The how-to sections of the book are also interesting, though they are not as systematic as one would expect in a how-to book. Aspiring novelists will enjoy Smiley's anecdotes, her encouragement and her wisdom. Nevertheless, they are still likely to need a more consciously hands-on book like Scott Meredith's.

The discussions of the 100 novels are unsystematic.
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9 of 11 people found the following review helpful
4.0 out of 5 stars On the contrary April 28, 2007
Contrary to the opinion expressed by the previous reviewer, I found the first section of the book, a detailed and personable analysis of the structure and development of the novel as a literary form over time, to be informative, provocative and amusing, while the second section, a compilation of far too brief and schematic reviews of 101 novels, seemed trite and unhelpful (in fact, the comments and quotations about those novels that Ms. Smiley intersperses in the first section to illustrate her arguments are often more stimulating and insightful than the specific reviews). As a result, I would recommend this book highly to anyone keen on becoming a writer or learning more about the inner workings of the novel, but not to those who are looking simply for reading lists or book-club suggestions.

Ps. The title refers to the beautiful poem by Wallace Stevens, "Thirteen ways of looking at a blackbird."
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Most Recent Customer Reviews
3.0 out of 5 stars Good coverage of an interesting subject
Some unique choices on the one hundred novel list. Written in text book style making for a hard read. Read more
Published 4 months ago by Robert Harris
5.0 out of 5 stars Excellent resource for helping to unblock your writer's block
I revisited this novel over the holidays to help unblock a writer's block. It worked.

Jane Smiley read 100 selected novels over a period of years and uses that reading... Read more
Published 8 months ago by Vesna Rafaty
5.0 out of 5 stars gifted
my daughter has always done some writing and she said this was a wonderful insight into what makes a good writer.
Published 10 months ago by mona m steen
5.0 out of 5 stars A Best Read
This book is outstanding! It has depth and breadth and is packed with useful, thought provoking insights. I have reread it twice so far.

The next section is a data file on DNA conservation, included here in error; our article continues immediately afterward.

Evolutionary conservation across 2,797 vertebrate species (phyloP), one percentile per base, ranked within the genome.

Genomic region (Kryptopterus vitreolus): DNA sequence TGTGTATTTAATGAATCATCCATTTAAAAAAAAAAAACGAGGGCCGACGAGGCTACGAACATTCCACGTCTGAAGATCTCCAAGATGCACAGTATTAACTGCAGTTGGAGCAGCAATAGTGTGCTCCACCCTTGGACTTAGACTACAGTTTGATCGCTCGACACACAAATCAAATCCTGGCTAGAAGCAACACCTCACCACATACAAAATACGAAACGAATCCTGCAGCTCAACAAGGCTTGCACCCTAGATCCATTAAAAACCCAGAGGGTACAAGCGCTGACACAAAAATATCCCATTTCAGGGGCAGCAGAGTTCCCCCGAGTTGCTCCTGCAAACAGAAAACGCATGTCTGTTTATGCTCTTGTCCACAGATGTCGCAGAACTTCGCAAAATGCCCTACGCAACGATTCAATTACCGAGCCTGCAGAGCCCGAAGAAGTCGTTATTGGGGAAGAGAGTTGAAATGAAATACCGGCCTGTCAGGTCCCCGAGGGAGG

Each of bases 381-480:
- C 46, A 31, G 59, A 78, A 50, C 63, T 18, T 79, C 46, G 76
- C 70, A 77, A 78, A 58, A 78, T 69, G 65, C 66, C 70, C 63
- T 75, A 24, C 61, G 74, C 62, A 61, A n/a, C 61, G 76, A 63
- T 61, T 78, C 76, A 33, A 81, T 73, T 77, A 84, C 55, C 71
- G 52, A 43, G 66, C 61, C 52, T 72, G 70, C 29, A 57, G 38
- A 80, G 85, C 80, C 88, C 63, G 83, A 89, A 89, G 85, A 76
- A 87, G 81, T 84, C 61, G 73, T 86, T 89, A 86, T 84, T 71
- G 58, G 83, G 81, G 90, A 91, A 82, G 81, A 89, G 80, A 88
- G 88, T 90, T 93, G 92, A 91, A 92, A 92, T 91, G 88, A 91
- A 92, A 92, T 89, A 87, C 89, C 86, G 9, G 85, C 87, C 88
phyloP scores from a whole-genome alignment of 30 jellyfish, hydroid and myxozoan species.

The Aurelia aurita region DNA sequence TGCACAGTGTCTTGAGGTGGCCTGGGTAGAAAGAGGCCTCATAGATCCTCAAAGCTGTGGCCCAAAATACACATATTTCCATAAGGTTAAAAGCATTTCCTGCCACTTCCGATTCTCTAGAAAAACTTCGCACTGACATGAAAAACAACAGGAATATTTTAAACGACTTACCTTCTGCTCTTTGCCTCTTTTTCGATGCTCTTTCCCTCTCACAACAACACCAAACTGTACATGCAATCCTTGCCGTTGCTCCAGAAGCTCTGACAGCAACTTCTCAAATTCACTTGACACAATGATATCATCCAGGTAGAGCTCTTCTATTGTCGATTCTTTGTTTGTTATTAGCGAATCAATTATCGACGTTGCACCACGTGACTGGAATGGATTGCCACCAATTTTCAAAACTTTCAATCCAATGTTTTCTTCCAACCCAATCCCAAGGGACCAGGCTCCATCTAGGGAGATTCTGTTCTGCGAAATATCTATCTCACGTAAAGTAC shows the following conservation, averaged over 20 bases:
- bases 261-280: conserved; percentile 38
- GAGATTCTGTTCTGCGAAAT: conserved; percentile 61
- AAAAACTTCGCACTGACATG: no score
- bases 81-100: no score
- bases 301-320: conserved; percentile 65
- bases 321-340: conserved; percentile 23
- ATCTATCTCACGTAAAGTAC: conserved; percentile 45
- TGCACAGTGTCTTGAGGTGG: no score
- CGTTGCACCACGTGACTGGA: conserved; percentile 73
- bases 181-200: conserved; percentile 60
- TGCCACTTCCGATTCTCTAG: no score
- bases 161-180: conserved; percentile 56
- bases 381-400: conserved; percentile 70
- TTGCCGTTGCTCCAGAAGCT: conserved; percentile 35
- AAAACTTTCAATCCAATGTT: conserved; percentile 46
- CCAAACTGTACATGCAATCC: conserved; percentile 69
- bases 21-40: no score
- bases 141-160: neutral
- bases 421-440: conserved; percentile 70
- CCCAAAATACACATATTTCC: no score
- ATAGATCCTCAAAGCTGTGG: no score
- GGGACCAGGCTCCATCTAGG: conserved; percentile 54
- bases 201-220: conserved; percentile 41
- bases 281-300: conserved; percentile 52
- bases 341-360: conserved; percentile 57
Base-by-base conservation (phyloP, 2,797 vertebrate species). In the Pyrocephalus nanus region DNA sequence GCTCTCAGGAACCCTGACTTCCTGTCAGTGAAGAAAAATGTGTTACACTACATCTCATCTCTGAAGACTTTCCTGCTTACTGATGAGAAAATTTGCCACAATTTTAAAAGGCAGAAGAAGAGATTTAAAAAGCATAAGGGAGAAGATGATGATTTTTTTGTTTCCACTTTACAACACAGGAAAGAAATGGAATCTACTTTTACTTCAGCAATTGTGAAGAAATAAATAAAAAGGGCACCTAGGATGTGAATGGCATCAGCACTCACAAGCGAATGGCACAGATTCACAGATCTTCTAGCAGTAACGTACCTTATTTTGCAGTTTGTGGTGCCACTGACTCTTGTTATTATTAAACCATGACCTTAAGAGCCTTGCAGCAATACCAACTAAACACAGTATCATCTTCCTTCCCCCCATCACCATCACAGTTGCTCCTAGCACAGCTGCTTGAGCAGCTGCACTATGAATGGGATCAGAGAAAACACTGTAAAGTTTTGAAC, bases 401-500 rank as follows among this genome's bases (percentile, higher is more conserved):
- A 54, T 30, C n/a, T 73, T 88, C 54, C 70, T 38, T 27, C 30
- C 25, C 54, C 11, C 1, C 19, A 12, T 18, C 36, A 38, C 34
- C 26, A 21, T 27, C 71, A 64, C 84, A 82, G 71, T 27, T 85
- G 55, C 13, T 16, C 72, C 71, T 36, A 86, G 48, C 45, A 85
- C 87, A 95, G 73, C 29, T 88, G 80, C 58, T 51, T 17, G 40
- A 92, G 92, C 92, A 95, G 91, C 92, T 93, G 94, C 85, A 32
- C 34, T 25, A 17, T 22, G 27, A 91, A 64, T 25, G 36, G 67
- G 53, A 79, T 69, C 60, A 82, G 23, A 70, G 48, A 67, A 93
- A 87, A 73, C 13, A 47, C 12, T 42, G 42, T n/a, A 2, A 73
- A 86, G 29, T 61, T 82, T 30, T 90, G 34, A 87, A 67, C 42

Published 12 months ago by Karen Lawrence
5.0 out of 5 stars Well worth the time and effort to absorb this extended analysis
Personal, thoughtful extended analysis of the literary art form, 'the novel'. A a prize winning author and teacher looks at what the novel is. Read more
Published 13 months ago by Jonathan Radin
5.0 out of 5 stars I like the book, hate it in Kindle format
I like this book. Smiley is a clear and informative writer; I like her style. That said, I'm going to have to order this book in hard copy because trying to read it on my Nexus... Read more
Published 16 months ago by Mary
2.0 out of 5 stars Wasn't Helpful
I was really looking forward to reading this book as it was recommended by Ms. Weiland (and I LOVED her book on outlining your novel). But it wasn't for me. Read more
Published on May 11, 2012 by Addicted to Reading
5.0 out of 5 stars Wonderful affirmation of the novel and novel reading
There were times I got bogged down, but I found this work to be a wonderful affirmation of the novel and novel reading; it crystallized ideas I already had as well as providing... Read more
Published on March 4, 2012 by algo41
3.0 out of 5 stars Scattered thoughts of an author in search of her muse? Buy it anyway?
My sense is that this book is best suited to precisely no one. The literary elite can find much more sophisticated and scholarly analyses of what a novel is. Read more
Published on March 9, 2009 by Quickhappy
4.0 out of 5 stars The beauty of inflections or the beauty of innuendoes
Very interesting. Smiley has refreshing opinions on how novels are written and how they achieve their effects -- such as the relative entertainment value of the first-person... Read more
Published on September 24, 2007 by Susan W